One by one we all admitted that we had probably talked ourselves out of more jobs than we had got. Apart for this quiet, blond, floppy-haired fellow who looked like he could have just walked off a Brideshead set. He hadn’t said a word and had to be drawn out by one of our company. For these purposes, our company representative is called Greg.
Greg: ‘What about you, do you get a lot of auditions?’
Greg: ‘Do you talk much in them?’
Sebastian: ‘I say nothing.’
Greg: ‘Do you get cast much?’
Sebastian: ‘All the time.’
I suppose it’s like any relationship, really. When you meet someone, they are an unknown quantity. While they remain an unknown quantity they are exciting, a mass of mystery and potential wonder. A new land to explore. Slowly, each part they reveal is amazing. They are so talented, funny, easy to get on with and so much more besides. It seems that they feel the same about you. Gradually, you are encouraged to let your mask slip and to confess inner insecurities where before there stood simply the façade of steely strength. Initially, this makes you even more loveable! Not only can you do the things you do with an air of ineffable ease, in actuality, you are suffering untold torments and a Dante’s Hell of inner demons. Your stoic silence in the face of such unimaginable odds puts old Job firmly in the shade.
This lasts a really short time. Very soon, your paramour wishes you would shut up about your worries and woes which, in truth, are not a patch on theirs. From hero to zero or winner to whinger is a short but terminal drop. The land that was exciting to explore, once conquered, frankly turns into a bore. So, for fear of ridicule and rejection are we all better to keep our darkest thoughts, fears and weaknesses hidden from others?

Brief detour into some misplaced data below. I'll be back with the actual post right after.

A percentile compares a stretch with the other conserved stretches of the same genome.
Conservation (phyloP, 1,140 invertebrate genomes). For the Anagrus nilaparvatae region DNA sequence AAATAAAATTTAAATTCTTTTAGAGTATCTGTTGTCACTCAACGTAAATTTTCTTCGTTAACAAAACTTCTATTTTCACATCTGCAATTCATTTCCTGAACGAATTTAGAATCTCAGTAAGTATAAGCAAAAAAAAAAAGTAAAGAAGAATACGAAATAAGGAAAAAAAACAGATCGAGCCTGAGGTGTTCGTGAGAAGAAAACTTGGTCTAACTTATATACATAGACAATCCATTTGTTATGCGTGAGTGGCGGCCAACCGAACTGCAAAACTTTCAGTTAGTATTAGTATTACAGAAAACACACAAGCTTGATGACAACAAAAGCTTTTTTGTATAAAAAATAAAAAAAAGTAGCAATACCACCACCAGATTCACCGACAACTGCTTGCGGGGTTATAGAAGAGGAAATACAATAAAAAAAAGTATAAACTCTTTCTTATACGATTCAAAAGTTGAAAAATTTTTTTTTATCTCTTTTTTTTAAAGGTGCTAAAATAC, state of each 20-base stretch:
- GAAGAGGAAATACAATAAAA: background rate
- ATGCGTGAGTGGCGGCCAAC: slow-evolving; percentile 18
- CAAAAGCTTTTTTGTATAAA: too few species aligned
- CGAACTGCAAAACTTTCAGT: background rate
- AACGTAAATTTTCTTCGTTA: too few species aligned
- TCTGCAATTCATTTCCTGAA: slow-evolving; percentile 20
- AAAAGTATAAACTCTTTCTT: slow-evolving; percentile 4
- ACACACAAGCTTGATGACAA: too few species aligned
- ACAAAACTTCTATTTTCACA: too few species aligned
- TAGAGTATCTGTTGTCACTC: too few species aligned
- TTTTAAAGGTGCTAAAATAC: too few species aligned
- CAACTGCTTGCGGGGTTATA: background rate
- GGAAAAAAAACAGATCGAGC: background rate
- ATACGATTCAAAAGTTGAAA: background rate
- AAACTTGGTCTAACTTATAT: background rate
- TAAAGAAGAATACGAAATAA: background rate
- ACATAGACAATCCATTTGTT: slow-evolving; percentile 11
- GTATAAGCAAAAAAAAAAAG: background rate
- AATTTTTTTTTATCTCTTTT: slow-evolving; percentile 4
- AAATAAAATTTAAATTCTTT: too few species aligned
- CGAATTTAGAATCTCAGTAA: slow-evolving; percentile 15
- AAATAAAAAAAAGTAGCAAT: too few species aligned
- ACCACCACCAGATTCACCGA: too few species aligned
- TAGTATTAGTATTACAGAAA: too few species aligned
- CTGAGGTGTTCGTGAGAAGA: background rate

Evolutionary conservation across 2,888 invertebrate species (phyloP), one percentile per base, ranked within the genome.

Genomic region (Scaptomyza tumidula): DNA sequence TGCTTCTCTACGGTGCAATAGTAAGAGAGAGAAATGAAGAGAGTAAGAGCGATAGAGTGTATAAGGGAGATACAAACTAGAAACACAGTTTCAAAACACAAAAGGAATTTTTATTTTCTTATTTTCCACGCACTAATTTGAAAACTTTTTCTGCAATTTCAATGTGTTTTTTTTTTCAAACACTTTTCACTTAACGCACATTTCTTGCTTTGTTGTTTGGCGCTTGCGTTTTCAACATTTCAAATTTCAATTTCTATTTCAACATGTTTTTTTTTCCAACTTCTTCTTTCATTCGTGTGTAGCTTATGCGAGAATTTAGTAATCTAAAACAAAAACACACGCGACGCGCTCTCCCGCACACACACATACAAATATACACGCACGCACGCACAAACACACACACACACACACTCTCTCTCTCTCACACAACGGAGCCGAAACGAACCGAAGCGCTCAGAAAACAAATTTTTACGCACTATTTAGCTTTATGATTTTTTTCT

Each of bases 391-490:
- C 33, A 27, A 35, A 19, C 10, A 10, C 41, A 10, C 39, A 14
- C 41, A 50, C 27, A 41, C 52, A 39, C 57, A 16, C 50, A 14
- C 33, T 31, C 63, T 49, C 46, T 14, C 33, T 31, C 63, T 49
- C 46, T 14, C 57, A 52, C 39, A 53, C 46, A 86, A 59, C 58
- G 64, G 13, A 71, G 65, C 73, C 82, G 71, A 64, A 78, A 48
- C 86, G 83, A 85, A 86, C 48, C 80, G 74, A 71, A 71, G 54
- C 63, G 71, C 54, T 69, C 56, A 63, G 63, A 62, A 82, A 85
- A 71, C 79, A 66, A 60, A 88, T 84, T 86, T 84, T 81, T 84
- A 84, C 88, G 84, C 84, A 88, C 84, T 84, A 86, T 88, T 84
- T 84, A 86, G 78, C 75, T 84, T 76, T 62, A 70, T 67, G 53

The witty raconteur, writer (and star of the Cadbury Fruit and Nut ads) Frank Muir once said in one of his effervescent live performances that he should not reveal any more about himself, in case it destroyed the magic.
I am reminded of a tale about an actor which, to borrow one of Frank’s phrases, is true but, if not, then a lie. Now, I am sure you know this, but actors have a million hysterical stories about things that have gone wrong on stage, either to them or others that, in hindsight are double-up, laugh-out-loud hilarious. To them. You probably know this also, but a lot of actors live in Brighton. London-by-the-sea, you see.
There was once (and I am sure still is) a midnight train that left London bound for the coast. At the time, this was the last train of the night and gave those performing in the West End sufficient time from curtain down to wipe off their slap (optional), get back in to civvies (advised), sign stuff for stage door johnnies (unlikely) and manage a swift 3 or 4 in the boozer (compulsory) and still make the train. Knowing actors, they probably thought it had been laid on by British Rail just for them. I mean, there was even a bar. There, they would prop up said bar for the hour’s journey south. The train would also scoop up all the other Brightonian gallivants who had been on the town, following the exhortations of Brannigan’s (now defunct, I gather): drinking, dancing and cavorting.